Changes to data subject rights

The Bill will replace the 'manifestly unfounded or excessive' threshold for refusing data subject rights requests with a 'vexatious or excessive' threshold. When deciding whether a data subject request is vexatious or excessive, the Bill explicitly permits controllers to take into account their resources, the nature of the request, whether the request is repetitive, and how long ago any previous request was made. The Bill also gives specific examples of requests that may be considered vexatious (and could therefore be lawfully refused by the controller), including requests that are:

  • intended to cause distress;
  • made in bad faith; or
  • an abuse of process.

Business-friendly assessment

This change lowers the standard for the refusal of a request and gives controllers tangible grounds for refusal. Controllers will still need to be able to evidence the reasons why they consider a request to be vexatious, but the codified examples provide far more certainty than under the current law. This change could cut down the administrative burden of dealing with nuisance requests, designed to detract from management time, freeing up resources for genuine privacy-related inquiries. On this basis, this is a business-friendly change, which creates more room for maneuver for a controller to allocate scarce resources; but controllers will likely be cautious given the likelihood that a refusal is escalated to the regulator (at least until the regulatory guidance catches up with the changes to the law).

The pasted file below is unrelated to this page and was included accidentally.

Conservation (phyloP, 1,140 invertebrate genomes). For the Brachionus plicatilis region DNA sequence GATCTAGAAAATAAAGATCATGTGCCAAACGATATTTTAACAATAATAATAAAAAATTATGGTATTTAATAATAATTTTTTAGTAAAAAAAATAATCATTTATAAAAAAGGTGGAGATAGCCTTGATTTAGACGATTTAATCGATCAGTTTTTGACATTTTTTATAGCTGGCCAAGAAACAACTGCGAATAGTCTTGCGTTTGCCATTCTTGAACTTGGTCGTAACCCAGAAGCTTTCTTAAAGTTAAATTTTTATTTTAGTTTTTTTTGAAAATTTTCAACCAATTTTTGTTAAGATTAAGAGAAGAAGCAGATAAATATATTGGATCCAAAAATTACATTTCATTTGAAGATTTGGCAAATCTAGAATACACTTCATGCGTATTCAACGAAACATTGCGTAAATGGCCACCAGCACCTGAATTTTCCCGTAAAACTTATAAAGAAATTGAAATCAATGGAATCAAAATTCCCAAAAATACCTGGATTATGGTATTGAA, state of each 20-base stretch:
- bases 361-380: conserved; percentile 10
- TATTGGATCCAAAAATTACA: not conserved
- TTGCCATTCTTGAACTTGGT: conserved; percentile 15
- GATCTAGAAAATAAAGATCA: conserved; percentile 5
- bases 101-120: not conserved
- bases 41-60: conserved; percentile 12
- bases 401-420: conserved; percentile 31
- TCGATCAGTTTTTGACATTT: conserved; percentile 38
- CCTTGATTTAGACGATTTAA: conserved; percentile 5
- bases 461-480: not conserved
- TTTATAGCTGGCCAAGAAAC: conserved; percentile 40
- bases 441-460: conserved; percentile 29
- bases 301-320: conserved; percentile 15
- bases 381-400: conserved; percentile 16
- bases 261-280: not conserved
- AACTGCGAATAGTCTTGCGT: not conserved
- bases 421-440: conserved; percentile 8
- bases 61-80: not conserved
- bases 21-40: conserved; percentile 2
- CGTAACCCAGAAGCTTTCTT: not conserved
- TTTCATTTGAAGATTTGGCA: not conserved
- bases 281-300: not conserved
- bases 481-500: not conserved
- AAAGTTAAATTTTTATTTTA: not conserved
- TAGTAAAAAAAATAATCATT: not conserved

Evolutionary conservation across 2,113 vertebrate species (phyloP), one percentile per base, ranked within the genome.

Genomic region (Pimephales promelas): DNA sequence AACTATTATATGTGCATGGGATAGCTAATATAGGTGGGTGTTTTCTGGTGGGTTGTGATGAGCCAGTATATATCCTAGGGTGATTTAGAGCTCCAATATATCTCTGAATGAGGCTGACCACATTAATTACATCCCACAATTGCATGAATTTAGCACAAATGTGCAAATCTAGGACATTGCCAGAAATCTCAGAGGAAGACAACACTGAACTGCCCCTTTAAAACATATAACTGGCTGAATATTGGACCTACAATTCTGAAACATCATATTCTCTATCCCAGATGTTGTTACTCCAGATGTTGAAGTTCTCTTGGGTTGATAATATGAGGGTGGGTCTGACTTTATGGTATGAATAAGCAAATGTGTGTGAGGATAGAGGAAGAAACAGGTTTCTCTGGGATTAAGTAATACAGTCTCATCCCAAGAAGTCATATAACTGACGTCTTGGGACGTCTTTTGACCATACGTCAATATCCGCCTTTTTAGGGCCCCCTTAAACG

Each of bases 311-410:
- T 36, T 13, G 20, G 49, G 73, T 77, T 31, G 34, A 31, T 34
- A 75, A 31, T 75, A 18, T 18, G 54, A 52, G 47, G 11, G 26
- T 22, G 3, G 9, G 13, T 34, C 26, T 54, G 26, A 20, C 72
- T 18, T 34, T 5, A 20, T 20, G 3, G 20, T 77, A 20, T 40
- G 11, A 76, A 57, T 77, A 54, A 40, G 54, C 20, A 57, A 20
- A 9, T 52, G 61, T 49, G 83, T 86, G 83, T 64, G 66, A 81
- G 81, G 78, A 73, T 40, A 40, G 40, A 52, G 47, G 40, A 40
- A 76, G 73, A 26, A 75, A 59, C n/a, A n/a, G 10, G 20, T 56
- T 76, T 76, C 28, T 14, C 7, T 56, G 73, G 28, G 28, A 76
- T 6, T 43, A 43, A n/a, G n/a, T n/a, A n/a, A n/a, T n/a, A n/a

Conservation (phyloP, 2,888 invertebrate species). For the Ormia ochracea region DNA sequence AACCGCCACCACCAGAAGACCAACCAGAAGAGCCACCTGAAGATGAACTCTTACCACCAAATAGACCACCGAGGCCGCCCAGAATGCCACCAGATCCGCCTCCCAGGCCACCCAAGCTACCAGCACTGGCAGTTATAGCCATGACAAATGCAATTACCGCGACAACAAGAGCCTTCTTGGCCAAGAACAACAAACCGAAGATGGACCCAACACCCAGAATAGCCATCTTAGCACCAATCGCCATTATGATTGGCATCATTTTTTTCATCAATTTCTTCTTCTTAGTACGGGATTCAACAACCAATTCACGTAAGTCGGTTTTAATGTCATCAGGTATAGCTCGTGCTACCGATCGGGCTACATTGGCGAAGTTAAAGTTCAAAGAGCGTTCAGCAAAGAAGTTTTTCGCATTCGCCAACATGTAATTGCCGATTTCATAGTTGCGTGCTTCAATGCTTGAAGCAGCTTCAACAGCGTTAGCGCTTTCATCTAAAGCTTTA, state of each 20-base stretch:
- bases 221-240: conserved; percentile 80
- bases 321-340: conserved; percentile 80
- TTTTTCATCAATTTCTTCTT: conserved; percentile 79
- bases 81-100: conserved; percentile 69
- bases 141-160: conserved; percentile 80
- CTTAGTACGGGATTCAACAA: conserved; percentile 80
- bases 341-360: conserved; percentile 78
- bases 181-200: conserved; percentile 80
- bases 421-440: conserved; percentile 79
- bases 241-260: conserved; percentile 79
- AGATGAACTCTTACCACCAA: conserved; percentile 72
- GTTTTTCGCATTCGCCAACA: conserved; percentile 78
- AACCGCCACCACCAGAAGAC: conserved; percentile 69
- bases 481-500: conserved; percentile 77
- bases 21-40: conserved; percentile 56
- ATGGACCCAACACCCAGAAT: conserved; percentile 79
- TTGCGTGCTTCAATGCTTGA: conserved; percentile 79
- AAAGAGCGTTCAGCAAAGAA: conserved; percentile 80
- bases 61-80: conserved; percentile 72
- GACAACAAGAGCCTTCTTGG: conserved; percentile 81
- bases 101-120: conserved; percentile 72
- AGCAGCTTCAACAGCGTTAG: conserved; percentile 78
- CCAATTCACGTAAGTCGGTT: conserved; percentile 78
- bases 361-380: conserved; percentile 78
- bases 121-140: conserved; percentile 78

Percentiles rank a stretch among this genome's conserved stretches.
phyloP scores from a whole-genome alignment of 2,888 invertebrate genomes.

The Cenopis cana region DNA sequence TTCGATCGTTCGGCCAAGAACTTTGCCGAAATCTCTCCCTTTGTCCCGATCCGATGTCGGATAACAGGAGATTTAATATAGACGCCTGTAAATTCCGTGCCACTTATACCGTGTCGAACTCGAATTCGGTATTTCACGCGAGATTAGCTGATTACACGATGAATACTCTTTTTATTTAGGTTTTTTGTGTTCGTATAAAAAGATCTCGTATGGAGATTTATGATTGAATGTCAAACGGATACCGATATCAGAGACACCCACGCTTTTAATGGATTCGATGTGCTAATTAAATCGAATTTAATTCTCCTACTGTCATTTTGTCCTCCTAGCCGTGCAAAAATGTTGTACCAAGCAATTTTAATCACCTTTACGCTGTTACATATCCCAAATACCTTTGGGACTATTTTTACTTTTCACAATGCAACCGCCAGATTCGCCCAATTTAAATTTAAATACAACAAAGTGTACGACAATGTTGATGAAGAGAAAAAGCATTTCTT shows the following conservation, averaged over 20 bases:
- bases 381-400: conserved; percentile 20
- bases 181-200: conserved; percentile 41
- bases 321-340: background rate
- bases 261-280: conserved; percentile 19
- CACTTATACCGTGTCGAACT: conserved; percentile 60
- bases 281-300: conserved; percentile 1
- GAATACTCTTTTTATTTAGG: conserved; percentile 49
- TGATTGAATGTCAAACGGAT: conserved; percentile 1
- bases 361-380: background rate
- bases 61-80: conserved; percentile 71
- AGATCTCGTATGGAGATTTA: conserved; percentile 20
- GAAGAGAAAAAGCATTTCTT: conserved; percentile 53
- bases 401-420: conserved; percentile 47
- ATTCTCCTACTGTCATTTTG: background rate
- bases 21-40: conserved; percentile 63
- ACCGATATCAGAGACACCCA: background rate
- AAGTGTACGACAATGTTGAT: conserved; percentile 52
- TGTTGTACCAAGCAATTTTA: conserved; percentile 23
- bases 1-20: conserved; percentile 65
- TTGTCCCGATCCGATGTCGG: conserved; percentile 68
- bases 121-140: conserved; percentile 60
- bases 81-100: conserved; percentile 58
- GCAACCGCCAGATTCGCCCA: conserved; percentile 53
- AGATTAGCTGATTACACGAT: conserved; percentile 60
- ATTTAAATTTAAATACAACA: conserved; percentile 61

Automated decisions